The good news is that at any given power capacity, with the increase in voltage, the current is reduced. Inverters are power conditioning units that essentially, “push” current at a fixed voltage. The higher the current, the higher the heat and the higher the stress on current carrying components and switching devices. So a reduction in current is, in general, a good thing from the inverter’s perspective

Efficiency and cost considerations for 1500Vdc PV Systems

Higher output power levels can be obtained from essentially the same IGBT stacks if the current is reduced.The catch is that to work at the higher voltages, IGBTs have to be rated at the higher peak operating voltages. This means more expensive devices and higher switching losses. Some inverter manufacturers have had to accept lower efficiencies (usually .5% lower) compared to 1000VDC inverters. Sungrow has been able to maintain the same CEC energy conversion efficiencies in their line of 1500VDC inverters as they do in their line of central and string 1000VDC inverters (98.5%).

There are cost savings on the AC side of the inverter as well. With the increase in DC input voltage, the inverter can be designed for a higher AC output voltage. This reduces the AC current and allows for smaller gauge wire to be used for the wire runs from the inverters to the transformers. For example, a change from an output voltage of 480VAC to 600VAC reduces the current by 20%. For the same distance between the inverter and the point of connection to the transformer, this can mean a reduction of two wire sizes in most cases .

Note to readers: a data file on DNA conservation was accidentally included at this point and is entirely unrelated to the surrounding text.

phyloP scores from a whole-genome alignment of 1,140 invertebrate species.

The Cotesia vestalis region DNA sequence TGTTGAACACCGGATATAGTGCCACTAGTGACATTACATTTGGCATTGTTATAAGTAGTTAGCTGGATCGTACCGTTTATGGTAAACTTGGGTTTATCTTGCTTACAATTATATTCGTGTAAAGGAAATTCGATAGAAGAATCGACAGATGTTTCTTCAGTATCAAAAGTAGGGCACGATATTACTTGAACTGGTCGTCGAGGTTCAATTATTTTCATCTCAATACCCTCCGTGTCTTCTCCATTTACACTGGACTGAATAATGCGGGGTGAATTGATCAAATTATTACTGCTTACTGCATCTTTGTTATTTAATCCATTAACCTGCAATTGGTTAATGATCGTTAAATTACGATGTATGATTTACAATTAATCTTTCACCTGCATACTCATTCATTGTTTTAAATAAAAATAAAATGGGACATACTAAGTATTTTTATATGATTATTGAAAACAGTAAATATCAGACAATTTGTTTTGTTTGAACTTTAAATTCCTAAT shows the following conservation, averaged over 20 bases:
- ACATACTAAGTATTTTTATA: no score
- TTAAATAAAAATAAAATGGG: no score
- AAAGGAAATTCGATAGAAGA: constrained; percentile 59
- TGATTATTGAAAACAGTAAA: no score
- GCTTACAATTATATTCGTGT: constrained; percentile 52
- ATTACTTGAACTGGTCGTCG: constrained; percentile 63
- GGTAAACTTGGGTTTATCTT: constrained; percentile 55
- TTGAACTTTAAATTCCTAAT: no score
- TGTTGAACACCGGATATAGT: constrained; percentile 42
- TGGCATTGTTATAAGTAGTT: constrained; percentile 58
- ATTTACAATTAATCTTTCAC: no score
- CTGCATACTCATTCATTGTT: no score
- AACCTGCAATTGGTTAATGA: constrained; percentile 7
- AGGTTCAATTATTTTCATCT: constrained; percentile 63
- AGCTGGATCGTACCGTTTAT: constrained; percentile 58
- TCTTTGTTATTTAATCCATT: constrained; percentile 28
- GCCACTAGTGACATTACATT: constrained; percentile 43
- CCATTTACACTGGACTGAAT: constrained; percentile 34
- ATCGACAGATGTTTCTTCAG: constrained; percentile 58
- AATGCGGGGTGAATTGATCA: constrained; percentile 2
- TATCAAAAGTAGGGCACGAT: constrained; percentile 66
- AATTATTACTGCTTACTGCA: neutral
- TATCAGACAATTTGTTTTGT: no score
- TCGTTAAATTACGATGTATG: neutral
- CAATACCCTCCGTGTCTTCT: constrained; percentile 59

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credit- Mr. Bhuwan Mehta, Gensol Consultants

Way forward- What does 1500 Vdc mean for Solar Industry in future

So where are the real savings?

If there is a premium for 1500VDC rated solar panels, and the 1500VDC rated BOS components have a premium, will that offset the savings in wire, labor, and other installation costs? If the inverter has a lower CEC weighted efficiency that results in a lower energy throughput, then the answer will be a resounding “maybe”. To some degree, the savings will be site specific, but with the high cost of wire and labor in the US, there will definitely be a reduction in the cost of the installed system. This is verified by the fact that virtually all utility scale project developers and EPCs are going with 1500VDC systems.

A recent survey by IHS showed that the over-all savings estimates for 1500VDC system installations by experienced EPCs were in the range of 20% to 25% compared to 1000VDC systems. The variables include the cost of the wire (changes with the market price of copper), the local labor rates, union or non-union, system architectures, use of trackers, and the choice of inverters

2. So where will the industry go from here?

It may move to even higher DC voltages, but the costs required to design and manufacture key components that can handle say, 2000VDC, may be too daunting. Most, if not all of the innovations and design changes have been incorporated based on their ability to reduce costs somewhere in the BOS components, installation, or O&M processes. Large volume orders and competition among 1500VDC component suppliers will continue to drive BOS costs down.